Government gains are exceptionally rare, even with poll leads
Byelectionitis is not a condition that usually afflicts the Conservative Party and, to be fair, nor is it doing so now. The demands of government and particularly Brexit are inevitably occupying the attention of the Party and its members, both activist and elected. All the same, the flurry of positive polls for the Tories since the TIG split suggesting a Con lead of around 7-8% over Labour begs the question of whether they can win Newport West.
To be fair, it’s not an unreasonable question. The Conservatives have made as many by-election gains since 2010 as either Labour or the Lib Dems (the party with most gains this decade is actually UKIP, though both of theirs involved defences by a defecting incumbent), and when polls show a lead greater than at the previous general election, there’s clearly the potential for a government gain.
Or so you might think. In reality, even during periods of polling dominance, parties struggle to convert that lead into by-election gains. Since the 1987 general election, there’ve been four sustained periods when the polling has indicated a swing to the government – 1987-8, 1997-2000, 2001-2, and 2016-7 – plus a few shorter instances. (I would have liked to have extended this analysis back to the 1979 election, so as to take in the 1982-3 period too but I haven’t had time),
By my reckoning*, 25 by-elections have occurred since 1987 at a time when the polls indicated a swing to the government. Of these, six can be excluded due to oddities in the candidate line-up or because the government started a distant third and so notional swings were really just a reflection of the main fight in the constituency. However, of the other 19, only four translated that polling swing into a pro-government swing at the by-election (Beckenham 1997, Sleaford 2016, Copeland 2017, and Stoke Central 2017 – although that final one is affected by UKIP, who started and finished in second, marginally ahead of the Tories).
Of course, it may be that the polls were wrong. In particular, it’s generally forgotten how poorly the polling industry did at both the 1997 and 2001 elections (three of the final seven polls in the 1997 campaign gave Labour a lead of at least 20%; likewise, three of the final six in 2001 put Labour at least 17% ahead). It’s entirely possible that the reported Labour leads outside the election periods were similarly exaggerated, so generating a notional Labour ‘underperformance’ in the by-elections of the time.
In fact, I’m struck when analysing the by-election results of the effect of a government ceiling on performance. If we just concentrate on relatively clear-cut Lab-Con contests, I make Newport West the 28th such by-election since 1987 where the defending party’s lead at the previous general election was less than 30%.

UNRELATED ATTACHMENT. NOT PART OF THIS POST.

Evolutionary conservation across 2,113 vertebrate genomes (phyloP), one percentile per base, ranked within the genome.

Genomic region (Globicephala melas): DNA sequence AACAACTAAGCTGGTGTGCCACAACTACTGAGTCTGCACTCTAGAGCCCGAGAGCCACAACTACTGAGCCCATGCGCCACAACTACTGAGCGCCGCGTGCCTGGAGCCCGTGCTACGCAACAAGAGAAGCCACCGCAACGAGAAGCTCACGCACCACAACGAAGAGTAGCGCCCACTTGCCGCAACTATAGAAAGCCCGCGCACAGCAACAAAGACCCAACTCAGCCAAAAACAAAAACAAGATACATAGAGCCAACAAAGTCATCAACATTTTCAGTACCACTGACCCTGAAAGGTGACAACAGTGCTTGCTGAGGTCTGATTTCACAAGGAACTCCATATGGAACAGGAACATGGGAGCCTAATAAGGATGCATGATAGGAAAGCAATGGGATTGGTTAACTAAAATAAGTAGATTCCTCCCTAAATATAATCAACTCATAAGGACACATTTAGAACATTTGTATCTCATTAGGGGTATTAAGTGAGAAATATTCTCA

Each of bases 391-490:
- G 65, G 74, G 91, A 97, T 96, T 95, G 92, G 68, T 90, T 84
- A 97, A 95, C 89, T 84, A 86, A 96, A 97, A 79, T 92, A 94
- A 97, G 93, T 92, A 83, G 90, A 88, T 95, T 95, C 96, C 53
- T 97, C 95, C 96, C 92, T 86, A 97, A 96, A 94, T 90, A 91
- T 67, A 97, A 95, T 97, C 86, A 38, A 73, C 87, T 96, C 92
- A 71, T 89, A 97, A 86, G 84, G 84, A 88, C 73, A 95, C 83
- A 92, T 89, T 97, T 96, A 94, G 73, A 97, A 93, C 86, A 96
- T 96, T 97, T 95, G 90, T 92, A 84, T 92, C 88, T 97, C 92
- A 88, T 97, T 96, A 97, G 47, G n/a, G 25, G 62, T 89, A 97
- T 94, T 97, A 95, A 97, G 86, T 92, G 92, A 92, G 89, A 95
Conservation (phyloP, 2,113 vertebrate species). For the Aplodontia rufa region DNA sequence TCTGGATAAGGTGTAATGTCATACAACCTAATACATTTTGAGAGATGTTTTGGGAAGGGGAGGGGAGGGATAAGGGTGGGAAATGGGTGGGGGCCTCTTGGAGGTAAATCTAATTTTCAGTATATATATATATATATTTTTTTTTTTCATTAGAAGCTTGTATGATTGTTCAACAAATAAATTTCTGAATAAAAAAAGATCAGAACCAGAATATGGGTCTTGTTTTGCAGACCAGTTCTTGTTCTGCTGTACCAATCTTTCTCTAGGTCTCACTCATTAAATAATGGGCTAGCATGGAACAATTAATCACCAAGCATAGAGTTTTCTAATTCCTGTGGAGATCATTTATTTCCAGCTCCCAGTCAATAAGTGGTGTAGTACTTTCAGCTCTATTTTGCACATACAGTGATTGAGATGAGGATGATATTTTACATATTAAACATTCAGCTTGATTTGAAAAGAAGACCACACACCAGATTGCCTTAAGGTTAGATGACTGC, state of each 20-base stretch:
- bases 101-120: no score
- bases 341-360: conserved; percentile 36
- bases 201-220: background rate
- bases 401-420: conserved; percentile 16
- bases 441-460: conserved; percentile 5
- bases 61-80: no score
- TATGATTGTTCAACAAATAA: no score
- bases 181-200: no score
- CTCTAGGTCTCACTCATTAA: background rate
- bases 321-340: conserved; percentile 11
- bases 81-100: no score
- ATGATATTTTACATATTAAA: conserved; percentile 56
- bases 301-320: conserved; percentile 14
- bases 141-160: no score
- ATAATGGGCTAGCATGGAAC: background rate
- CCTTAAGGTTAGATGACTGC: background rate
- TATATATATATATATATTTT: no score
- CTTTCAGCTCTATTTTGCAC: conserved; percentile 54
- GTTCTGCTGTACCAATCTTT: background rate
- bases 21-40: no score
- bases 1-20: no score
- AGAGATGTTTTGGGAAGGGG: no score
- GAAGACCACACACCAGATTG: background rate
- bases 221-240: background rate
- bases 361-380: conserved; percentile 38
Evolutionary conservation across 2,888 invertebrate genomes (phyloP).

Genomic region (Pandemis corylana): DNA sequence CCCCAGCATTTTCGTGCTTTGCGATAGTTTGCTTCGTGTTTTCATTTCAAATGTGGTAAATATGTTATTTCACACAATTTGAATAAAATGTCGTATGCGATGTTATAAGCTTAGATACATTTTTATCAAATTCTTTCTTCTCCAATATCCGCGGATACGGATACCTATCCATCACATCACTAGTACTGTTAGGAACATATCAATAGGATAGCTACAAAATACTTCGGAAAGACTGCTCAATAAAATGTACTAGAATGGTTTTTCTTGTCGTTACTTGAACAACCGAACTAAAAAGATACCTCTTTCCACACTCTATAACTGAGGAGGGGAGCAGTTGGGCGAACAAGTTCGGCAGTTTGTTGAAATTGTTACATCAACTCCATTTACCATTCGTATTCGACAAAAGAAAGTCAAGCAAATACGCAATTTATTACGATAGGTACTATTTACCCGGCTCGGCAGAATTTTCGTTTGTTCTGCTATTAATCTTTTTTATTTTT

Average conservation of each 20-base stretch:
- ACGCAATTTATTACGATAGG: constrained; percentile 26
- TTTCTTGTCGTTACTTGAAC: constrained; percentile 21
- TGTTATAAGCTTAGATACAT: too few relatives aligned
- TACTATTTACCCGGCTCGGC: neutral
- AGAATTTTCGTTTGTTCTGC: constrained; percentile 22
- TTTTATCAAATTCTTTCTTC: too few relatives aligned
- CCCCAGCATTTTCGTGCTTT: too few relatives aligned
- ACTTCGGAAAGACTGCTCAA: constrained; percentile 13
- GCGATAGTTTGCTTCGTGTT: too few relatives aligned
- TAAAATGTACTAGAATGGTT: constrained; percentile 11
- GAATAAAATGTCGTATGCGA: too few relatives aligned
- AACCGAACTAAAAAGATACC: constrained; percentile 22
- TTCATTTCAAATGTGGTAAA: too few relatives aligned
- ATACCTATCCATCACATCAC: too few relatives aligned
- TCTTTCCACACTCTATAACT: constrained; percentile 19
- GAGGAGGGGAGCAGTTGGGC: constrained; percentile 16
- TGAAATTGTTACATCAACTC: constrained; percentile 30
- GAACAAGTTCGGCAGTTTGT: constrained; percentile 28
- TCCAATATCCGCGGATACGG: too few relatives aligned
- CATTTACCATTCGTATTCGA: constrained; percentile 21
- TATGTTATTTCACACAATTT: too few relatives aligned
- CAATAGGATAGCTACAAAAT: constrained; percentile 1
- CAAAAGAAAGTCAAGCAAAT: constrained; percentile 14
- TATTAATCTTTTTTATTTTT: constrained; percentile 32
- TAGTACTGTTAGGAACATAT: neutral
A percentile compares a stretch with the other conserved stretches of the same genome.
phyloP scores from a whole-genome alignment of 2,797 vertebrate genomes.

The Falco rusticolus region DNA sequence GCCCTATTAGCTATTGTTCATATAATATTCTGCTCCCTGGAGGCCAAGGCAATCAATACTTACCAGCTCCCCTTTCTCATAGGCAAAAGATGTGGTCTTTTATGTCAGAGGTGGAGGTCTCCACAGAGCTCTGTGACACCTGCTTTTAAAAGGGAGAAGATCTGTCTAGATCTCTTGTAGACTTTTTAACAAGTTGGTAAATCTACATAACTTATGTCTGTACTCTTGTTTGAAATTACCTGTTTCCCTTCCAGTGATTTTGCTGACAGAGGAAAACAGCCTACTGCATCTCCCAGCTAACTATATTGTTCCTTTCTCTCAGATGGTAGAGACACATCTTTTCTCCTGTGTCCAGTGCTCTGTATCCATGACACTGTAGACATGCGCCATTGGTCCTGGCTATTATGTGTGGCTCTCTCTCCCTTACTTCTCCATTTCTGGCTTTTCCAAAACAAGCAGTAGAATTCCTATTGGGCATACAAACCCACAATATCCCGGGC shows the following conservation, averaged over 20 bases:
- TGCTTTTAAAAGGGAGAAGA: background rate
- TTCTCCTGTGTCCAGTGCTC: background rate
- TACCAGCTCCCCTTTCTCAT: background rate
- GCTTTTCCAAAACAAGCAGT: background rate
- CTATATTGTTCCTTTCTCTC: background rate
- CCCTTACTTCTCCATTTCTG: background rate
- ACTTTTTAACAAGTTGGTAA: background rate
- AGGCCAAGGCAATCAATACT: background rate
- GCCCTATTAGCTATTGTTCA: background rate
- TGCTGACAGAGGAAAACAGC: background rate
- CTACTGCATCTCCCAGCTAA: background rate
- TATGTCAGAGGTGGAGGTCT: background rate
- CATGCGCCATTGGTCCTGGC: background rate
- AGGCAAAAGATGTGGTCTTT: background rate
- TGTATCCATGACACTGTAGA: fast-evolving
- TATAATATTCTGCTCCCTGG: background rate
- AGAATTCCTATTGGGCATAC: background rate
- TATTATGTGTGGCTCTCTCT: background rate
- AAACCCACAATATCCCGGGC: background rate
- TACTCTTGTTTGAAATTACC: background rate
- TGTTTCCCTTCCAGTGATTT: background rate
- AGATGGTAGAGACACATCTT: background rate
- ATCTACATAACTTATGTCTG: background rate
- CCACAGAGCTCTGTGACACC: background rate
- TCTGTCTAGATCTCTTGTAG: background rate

Where there’s a polling swing against the government (as there usually is), there’s a reasonably good rule-of-thumb that the by-election will be about 40% worse than the swing in the current polls (i.e. if polling is showing a swing against the government of 10%, expect the by-election – before local factors are added in – to produce a swing of 14%). However, this ‘rule’ doesn’t come remotely close to working when the swing is to the government. Presumably, the incentives that voters feel to punish the government or to withhold former support, don’t apply to anything like the same extent when the tables are turned.
Of those 27 by-elections mentioned earlier, six took place when the polls showed a swing to the government (four in 1997-9, Ipswich in 2001, and Copeland in 2017). Of those, four still saw swings against the government, while the swing in Beckenham (1997), at the height of Blair’s honeymoon, and in unhelpful circumstances for the defending Tories, was just 2.6%. Only Copeland translated national polling into by-election votes.
None of this is to say that the Tories can’t win in Newport. It is, however, to say that almost all recent history points to an expectation that they won’t. Sure, Paul Flynn might have had a personal vote; Labour’s Welsh Administration might not be well regarded (recent Welsh-only polls certainly suggest this); Corbyn has awful personal ratings; Brexit offers enormous scope to rewrite the political landscape between now and 4 April – as, to a lesser but still significant extent, do the Labour defections and the reasons that prompted them. There is a lot of uncertainty. Nonetheless, the best (only, I think) odds you can get on the Tories to win is 4/1. I’d be wanting a good deal more than that.
Note – I originally wrote this article last Friday night. Since one further poll has been published, from Opinium, reporting a 6% Con lead (excluding TIG, which is the one we should concentrate on at least as far as the by-election goes). This is a slightly smaller advantage than most other polls since the TIG split but even so, still represents an implied swing to the Tories since the 2017 election of 1.75%.
* Calculating an opinion poll average is always a dangerous business. For this piece, I’ve generally based the ‘current polling’ on an average of three polls: the first immediately after the election and the two immediately before, where these have come from different companies. Where this hasn’t been possible (e.g. where only two companies were reporting at the time), I’ve tried to stick as close to the method as possible.